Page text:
Crickets aren't just musicians, they're meteorologists, too!
It turns out that the unmistakable sound of males trying to attract females can also help you determine air temperature. All you need to do is listen closely and pay attention.
In an 1897 article titled "The Cricket as a Thermometer," scientist Amos Dolbear explained the relationship between heat and the frequency of a cricket's chirps. Cricket chirps occur when a male rubs his wings together rapidly. According to Dolbear, lower temperatures cause cricket muscle contractions to slow, meaning crickets rub their wings less when it's cold, thus creating fewer chirping sounds. Hotter weather allows for speedier muscle contractions and therefore, more chirping.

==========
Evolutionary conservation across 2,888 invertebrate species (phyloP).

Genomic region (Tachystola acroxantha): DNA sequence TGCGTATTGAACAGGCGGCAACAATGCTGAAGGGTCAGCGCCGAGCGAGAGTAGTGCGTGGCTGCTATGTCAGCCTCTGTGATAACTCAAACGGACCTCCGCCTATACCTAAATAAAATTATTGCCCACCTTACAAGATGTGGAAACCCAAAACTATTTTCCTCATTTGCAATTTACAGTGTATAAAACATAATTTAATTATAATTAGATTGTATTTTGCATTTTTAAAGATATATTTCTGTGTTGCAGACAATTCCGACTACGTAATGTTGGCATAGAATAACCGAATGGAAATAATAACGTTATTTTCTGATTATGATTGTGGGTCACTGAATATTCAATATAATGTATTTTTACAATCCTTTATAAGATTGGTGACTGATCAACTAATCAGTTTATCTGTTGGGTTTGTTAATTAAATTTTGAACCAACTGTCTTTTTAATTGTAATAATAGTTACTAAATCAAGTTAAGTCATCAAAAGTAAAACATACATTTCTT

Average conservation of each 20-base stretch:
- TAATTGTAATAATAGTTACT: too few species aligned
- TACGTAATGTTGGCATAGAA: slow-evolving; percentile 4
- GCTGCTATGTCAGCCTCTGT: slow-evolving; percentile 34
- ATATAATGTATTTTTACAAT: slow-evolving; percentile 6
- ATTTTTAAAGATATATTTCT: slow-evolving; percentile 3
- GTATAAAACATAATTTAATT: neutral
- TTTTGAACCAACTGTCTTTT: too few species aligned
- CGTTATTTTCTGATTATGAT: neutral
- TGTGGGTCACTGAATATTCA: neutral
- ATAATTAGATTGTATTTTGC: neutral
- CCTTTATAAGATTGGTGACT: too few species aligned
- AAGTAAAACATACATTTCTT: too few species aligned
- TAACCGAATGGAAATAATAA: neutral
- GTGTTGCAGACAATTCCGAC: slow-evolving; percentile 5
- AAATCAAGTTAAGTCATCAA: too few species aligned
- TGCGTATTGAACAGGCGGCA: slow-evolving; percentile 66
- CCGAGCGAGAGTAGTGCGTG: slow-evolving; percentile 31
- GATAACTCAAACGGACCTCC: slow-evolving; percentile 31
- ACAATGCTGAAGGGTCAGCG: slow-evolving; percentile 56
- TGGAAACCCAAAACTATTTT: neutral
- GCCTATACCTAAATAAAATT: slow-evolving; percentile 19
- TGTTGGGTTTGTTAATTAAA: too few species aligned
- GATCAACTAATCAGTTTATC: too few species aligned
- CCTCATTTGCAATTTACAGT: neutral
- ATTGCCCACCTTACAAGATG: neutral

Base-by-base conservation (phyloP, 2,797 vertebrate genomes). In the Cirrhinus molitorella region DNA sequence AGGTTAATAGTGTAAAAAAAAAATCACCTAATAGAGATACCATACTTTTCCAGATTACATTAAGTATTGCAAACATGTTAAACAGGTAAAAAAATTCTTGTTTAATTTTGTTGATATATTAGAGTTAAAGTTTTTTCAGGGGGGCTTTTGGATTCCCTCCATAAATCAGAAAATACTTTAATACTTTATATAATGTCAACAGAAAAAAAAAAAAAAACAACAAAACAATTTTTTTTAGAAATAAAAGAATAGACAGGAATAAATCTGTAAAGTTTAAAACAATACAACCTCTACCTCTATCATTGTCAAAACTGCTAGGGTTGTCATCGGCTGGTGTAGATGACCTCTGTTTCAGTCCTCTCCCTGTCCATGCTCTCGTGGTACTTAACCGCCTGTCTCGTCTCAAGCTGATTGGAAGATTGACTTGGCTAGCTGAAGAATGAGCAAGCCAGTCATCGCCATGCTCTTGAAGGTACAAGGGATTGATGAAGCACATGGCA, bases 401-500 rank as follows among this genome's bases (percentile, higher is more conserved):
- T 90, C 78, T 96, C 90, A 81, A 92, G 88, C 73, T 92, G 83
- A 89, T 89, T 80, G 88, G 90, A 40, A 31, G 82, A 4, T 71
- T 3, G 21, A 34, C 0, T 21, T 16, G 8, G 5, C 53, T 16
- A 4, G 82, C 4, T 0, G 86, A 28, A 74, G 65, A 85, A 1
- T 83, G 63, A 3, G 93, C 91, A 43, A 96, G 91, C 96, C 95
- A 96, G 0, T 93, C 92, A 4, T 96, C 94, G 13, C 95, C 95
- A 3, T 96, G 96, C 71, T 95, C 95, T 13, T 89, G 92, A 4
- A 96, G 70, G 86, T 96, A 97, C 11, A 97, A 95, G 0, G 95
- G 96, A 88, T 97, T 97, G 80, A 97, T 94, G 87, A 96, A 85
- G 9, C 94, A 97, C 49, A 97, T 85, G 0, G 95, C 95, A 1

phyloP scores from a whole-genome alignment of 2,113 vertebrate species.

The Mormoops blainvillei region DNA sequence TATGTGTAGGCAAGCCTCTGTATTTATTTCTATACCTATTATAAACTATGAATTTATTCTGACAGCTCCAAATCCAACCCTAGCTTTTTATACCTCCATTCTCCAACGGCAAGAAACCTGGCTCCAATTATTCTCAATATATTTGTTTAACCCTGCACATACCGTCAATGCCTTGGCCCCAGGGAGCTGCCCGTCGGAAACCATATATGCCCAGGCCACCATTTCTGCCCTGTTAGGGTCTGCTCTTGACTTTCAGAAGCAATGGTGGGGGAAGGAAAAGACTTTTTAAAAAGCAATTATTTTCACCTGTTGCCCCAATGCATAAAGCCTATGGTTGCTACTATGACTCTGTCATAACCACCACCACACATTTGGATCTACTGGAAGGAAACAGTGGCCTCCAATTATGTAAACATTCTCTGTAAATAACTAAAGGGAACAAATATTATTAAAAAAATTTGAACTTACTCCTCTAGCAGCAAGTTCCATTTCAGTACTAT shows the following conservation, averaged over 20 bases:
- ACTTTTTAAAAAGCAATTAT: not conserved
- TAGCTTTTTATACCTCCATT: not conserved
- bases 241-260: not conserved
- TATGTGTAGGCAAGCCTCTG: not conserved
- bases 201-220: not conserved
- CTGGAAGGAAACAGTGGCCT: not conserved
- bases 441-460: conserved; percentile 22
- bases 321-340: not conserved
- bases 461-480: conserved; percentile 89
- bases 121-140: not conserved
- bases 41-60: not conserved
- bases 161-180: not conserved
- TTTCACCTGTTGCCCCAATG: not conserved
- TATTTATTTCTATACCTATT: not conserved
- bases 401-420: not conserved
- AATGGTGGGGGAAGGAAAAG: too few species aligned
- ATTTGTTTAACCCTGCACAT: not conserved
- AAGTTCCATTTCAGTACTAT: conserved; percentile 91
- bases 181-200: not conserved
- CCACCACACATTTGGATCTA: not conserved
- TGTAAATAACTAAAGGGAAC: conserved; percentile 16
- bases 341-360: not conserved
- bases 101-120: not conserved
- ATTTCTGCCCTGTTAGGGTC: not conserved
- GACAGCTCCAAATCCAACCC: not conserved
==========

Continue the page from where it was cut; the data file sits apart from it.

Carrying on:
So, the next time you find yourself lying in bed on a sticky summer night listening to the chirping of lovesick crickets, try this experiment. Choose one cricket and count how many times it chirps in 14 seconds. According to Scientific American, simply add that number to 40 and you'll have the approximate outdoor air temperature in Fahrenheit.
So, for example, if you count 30 chirps in 14 seconds, the approximate air temperature is 70 degrees.
Compare your cricket estimate to the reading on an outdoor thermometer and see how close you get to the actual air temperature. The accuracy might surprise you!